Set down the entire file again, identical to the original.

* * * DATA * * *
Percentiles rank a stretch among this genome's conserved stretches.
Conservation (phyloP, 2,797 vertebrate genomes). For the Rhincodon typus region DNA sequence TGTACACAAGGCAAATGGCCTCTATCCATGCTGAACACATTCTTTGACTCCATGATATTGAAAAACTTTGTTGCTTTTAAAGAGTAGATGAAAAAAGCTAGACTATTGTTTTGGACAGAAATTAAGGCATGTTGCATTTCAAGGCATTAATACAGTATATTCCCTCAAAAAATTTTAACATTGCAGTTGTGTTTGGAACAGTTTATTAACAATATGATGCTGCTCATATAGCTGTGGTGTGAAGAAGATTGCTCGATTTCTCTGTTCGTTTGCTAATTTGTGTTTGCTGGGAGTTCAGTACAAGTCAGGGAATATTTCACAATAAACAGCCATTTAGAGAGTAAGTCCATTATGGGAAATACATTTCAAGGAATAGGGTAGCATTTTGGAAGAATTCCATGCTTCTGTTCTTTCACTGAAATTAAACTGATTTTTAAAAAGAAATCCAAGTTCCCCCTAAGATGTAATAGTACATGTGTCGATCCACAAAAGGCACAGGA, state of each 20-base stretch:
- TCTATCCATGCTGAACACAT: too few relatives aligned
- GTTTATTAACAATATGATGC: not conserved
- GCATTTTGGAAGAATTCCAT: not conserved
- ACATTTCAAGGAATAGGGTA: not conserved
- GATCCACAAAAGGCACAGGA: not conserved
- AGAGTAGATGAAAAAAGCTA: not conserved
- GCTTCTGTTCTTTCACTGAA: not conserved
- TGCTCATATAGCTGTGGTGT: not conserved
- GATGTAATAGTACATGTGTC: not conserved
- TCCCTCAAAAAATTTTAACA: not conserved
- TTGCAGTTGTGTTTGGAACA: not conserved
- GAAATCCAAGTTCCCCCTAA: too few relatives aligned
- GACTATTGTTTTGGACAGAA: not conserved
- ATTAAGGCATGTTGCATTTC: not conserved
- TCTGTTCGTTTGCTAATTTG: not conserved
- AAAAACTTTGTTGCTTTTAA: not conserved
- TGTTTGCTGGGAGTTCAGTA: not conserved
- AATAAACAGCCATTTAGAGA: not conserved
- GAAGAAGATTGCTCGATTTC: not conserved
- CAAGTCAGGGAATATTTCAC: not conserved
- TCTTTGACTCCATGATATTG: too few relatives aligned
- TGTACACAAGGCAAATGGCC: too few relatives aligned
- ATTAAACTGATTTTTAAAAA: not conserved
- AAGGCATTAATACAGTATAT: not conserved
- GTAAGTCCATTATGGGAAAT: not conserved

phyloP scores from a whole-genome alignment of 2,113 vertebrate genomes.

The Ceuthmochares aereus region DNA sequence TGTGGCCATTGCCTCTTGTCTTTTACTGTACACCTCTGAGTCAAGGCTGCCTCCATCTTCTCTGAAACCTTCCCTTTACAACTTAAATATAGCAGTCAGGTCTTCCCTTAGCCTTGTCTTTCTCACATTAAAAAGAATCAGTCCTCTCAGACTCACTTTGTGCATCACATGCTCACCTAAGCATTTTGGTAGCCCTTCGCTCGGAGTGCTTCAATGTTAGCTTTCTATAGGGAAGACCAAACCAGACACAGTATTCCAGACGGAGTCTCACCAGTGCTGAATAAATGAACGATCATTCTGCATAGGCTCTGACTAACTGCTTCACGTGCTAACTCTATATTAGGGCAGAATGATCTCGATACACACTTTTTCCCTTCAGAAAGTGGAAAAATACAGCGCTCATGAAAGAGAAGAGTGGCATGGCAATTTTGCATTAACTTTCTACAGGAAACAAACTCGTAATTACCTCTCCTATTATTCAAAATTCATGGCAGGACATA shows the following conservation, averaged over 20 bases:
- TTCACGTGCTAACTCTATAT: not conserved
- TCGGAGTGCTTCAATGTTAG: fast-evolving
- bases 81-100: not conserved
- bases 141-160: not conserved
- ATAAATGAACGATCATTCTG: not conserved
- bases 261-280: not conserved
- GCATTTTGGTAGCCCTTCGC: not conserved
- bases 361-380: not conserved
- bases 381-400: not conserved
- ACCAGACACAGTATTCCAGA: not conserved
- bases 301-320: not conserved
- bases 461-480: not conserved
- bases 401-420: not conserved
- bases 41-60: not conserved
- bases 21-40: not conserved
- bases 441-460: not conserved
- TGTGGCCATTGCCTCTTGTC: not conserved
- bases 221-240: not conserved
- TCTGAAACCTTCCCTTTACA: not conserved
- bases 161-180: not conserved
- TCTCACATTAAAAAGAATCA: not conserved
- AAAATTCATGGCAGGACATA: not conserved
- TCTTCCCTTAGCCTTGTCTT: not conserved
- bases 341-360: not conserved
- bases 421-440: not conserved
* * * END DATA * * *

Percentiles rank a stretch among this genome's conserved stretches.
Conservation (phyloP, 2,797 vertebrate genomes). For the Rhincodon typus region DNA sequence TGTACACAAGGCAAATGGCCTCTATCCATGCTGAACACATTCTTTGACTCCATGATATTGAAAAACTTTGTTGCTTTTAAAGAGTAGATGAAAAAAGCTAGACTATTGTTTTGGACAGAAATTAAGGCATGTTGCATTTCAAGGCATTAATACAGTATATTCCCTCAAAAAATTTTAACATTGCAGTTGTGTTTGGAACAGTTTATTAACAATATGATGCTGCTCATATAGCTGTGGTGTGAAGAAGATTGCTCGATTTCTCTGTTCGTTTGCTAATTTGTGTTTGCTGGGAGTTCAGTACAAGTCAGGGAATATTTCACAATAAACAGCCATTTAGAGAGTAAGTCCATTATGGGAAATACATTTCAAGGAATAGGGTAGCATTTTGGAAGAATTCCATGCTTCTGTTCTTTCACTGAAATTAAACTGATTTTTAAAAAGAAATCCAAGTTCCCCCTAAGATGTAATAGTACATGTGTCGATCCACAAAAGGCACAGGA, state of each 20-base stretch:
- TCTATCCATGCTGAACACAT: too few relatives aligned
- GTTTATTAACAATATGATGC: not conserved
- GCATTTTGGAAGAATTCCAT: not conserved
- ACATTTCAAGGAATAGGGTA: not conserved
- GATCCACAAAAGGCACAGGA: not conserved
- AGAGTAGATGAAAAAAGCTA: not conserved
- GCTTCTGTTCTTTCACTGAA: not conserved
- TGCTCATATAGCTGTGGTGT: not conserved
- GATGTAATAGTACATGTGTC: not conserved
- TCCCTCAAAAAATTTTAACA: not conserved
- TTGCAGTTGTGTTTGGAACA: not conserved
- GAAATCCAAGTTCCCCCTAA: too few relatives aligned
- GACTATTGTTTTGGACAGAA: not conserved
- ATTAAGGCATGTTGCATTTC: not conserved
- TCTGTTCGTTTGCTAATTTG: not conserved
- AAAAACTTTGTTGCTTTTAA: not conserved
- TGTTTGCTGGGAGTTCAGTA: not conserved
- AATAAACAGCCATTTAGAGA: not conserved
- GAAGAAGATTGCTCGATTTC: not conserved
- CAAGTCAGGGAATATTTCAC: not conserved
- TCTTTGACTCCATGATATTG: too few relatives aligned
- TGTACACAAGGCAAATGGCC: too few relatives aligned
- ATTAAACTGATTTTTAAAAA: not conserved
- AAGGCATTAATACAGTATAT: not conserved
- GTAAGTCCATTATGGGAAAT: not conserved

phyloP scores from a whole-genome alignment of 2,113 vertebrate genomes.

The Ceuthmochares aereus region DNA sequence TGTGGCCATTGCCTCTTGTCTTTTACTGTACACCTCTGAGTCAAGGCTGCCTCCATCTTCTCTGAAACCTTCCCTTTACAACTTAAATATAGCAGTCAGGTCTTCCCTTAGCCTTGTCTTTCTCACATTAAAAAGAATCAGTCCTCTCAGACTCACTTTGTGCATCACATGCTCACCTAAGCATTTTGGTAGCCCTTCGCTCGGAGTGCTTCAATGTTAGCTTTCTATAGGGAAGACCAAACCAGACACAGTATTCCAGACGGAGTCTCACCAGTGCTGAATAAATGAACGATCATTCTGCATAGGCTCTGACTAACTGCTTCACGTGCTAACTCTATATTAGGGCAGAATGATCTCGATACACACTTTTTCCCTTCAGAAAGTGGAAAAATACAGCGCTCATGAAAGAGAAGAGTGGCATGGCAATTTTGCATTAACTTTCTACAGGAAACAAACTCGTAATTACCTCTCCTATTATTCAAAATTCATGGCAGGACATA shows the following conservation, averaged over 20 bases:
- TTCACGTGCTAACTCTATAT: not conserved
- TCGGAGTGCTTCAATGTTAG: fast-evolving
- bases 81-100: not conserved
- bases 141-160: not conserved
- ATAAATGAACGATCATTCTG: not conserved
- bases 261-280: not conserved
- GCATTTTGGTAGCCCTTCGC: not conserved
- bases 361-380: not conserved
- bases 381-400: not conserved
- ACCAGACACAGTATTCCAGA: not conserved
- bases 301-320: not conserved
- bases 461-480: not conserved
- bases 401-420: not conserved
- bases 41-60: not conserved
- bases 21-40: not conserved
- bases 441-460: not conserved
- TGTGGCCATTGCCTCTTGTC: not conserved
- bases 221-240: not conserved
- TCTGAAACCTTCCCTTTACA: not conserved
- bases 161-180: not conserved
- TCTCACATTAAAAAGAATCA: not conserved
- AAAATTCATGGCAGGACATA: not conserved
- TCTTCCCTTAGCCTTGTCTT: not conserved
- bases 341-360: not conserved
- bases 421-440: not conserved